Fla. Jobless Claims Drop To Lowest Level Since March 2020
For the first time in more than a year, Florida has posted a weekly count of new unemployment claims on par with the period just before the coronavirus pandemic caused widespread economic damage.
The U.S. Department of Labor on Thursday estimated 5,800 initial jobless claims were filed in Florida during the week that ended June 5, down from a revised count of 8,257 during the week that ended May 29.
The department had initially estimated 7,291 claims were filed during the week that ended May 29. Nationally, 376,000 new claims were filed last week, down 9,000 from the prior week.
Florida’s count was its lowest since the week ending March 14, 2020, when the number was 6,463. The state Department of Economic Opportunity marks March 15, 2020 as the start of the pandemic in compiling unemployment claims.
The week ending March 21, 2020, saw 74,313 new claims come in. Before March 15, 2020, the state had been averaging 5,506 new claims a week since the start of 2020. The state’s weekly totals peaked with 506,670 during the week that ended April 18, 2020.
The state has been working to reduce new claims, last week reinstating a “work search” rule that requires unemployment claimants to apply for five jobs a week.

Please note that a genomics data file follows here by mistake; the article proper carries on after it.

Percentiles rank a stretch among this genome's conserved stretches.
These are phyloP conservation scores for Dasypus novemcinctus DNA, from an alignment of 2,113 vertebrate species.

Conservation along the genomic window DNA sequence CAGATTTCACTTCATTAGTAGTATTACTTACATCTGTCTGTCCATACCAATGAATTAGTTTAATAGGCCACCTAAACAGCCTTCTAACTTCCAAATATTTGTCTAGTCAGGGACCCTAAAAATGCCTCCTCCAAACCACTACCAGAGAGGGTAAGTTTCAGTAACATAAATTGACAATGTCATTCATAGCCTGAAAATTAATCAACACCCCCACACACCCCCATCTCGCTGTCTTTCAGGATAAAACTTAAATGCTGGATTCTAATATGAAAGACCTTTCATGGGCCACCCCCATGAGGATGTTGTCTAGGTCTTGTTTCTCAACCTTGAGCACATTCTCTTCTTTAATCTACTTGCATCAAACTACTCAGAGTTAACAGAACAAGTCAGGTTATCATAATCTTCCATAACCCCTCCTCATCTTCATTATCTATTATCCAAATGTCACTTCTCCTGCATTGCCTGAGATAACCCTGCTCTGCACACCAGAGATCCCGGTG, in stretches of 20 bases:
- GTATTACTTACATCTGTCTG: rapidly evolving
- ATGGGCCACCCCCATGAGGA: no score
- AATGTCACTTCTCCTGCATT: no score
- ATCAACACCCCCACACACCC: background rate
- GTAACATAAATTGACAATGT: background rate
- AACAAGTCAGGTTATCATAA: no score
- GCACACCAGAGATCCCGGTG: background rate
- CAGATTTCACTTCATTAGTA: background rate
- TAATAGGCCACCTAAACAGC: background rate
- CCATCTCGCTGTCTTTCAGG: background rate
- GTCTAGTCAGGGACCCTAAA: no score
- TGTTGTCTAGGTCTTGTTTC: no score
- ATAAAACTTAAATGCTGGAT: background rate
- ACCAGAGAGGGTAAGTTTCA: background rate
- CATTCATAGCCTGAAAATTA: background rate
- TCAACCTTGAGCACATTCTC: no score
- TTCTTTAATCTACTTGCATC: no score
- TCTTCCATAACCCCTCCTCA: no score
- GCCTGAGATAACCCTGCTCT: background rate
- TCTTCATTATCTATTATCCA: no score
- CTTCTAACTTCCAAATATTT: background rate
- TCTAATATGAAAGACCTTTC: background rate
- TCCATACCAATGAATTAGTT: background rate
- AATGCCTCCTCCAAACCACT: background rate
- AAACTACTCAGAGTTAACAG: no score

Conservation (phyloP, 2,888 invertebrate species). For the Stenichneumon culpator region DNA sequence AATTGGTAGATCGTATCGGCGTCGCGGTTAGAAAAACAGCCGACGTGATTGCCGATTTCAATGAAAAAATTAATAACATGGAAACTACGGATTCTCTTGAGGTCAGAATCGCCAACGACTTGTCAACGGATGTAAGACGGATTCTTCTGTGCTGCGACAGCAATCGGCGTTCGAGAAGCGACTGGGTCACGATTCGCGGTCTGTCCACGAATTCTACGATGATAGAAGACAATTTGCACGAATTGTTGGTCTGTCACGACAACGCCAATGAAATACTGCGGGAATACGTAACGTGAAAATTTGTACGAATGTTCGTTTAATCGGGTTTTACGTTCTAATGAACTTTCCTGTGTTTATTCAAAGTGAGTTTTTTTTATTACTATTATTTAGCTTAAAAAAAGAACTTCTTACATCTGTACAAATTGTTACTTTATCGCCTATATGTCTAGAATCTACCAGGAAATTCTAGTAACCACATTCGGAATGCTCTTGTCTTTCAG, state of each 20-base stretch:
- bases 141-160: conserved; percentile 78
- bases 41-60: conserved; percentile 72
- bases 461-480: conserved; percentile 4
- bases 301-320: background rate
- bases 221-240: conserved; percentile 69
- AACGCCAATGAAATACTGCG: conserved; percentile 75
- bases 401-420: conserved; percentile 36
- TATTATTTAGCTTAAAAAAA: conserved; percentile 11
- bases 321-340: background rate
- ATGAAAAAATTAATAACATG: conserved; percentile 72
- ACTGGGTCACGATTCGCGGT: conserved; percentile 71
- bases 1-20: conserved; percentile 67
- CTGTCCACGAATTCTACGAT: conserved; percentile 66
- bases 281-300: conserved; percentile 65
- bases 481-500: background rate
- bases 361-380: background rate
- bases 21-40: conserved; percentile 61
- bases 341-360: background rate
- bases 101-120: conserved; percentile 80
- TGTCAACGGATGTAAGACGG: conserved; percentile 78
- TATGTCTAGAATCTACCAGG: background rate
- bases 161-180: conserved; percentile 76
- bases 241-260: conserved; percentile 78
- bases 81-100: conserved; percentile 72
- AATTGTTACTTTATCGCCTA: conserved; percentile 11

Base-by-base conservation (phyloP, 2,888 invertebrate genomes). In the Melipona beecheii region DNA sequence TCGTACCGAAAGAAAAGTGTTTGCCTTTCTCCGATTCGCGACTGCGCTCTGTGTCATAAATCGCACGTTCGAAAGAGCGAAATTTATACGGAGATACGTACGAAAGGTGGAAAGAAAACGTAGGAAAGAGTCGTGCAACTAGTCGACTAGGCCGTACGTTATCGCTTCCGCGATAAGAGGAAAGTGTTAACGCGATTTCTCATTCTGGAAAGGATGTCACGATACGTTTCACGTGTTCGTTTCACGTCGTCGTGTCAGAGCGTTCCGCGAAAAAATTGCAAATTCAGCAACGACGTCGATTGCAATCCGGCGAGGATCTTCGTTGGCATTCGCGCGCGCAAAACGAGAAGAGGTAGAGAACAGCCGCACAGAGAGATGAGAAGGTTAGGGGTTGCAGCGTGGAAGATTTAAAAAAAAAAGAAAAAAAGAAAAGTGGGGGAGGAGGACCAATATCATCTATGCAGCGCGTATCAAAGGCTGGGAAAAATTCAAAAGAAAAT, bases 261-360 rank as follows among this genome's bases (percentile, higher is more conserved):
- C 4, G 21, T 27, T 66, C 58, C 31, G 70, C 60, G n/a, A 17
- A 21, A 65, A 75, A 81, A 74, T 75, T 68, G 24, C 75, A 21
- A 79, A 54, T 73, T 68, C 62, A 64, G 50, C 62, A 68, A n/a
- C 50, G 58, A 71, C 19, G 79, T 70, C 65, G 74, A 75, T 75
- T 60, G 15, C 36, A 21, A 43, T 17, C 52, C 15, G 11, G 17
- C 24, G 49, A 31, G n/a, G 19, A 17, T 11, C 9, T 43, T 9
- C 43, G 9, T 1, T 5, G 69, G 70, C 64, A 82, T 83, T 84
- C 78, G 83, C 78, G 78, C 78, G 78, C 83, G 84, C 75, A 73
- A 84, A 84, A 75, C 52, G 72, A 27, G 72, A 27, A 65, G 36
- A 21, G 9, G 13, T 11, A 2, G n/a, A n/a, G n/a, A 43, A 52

The rule was suspended last year because of the pandemic. Starting June 26, Florida also will no longer provide $300 a week in federal unemployment assistance on top of the maximum $275 a week provided by the state.
“We're in a situation where we have hundreds and hundreds of thousands of job openings,” Gov. Ron DeSantis said Wednesday while addressing the Enterprise Florida Board of Directors by video. “Our view is the unemployment should be a pre-pandemic type framework. And so, you got to look for work. And you know, we're not doing enhancements with the federal government.”
Florida’s unemployment rate was 4.8 percent in April, reflecting an estimated 487,000 Floridians out of work from a workforce of 10.24 million. May numbers will be released on June 18.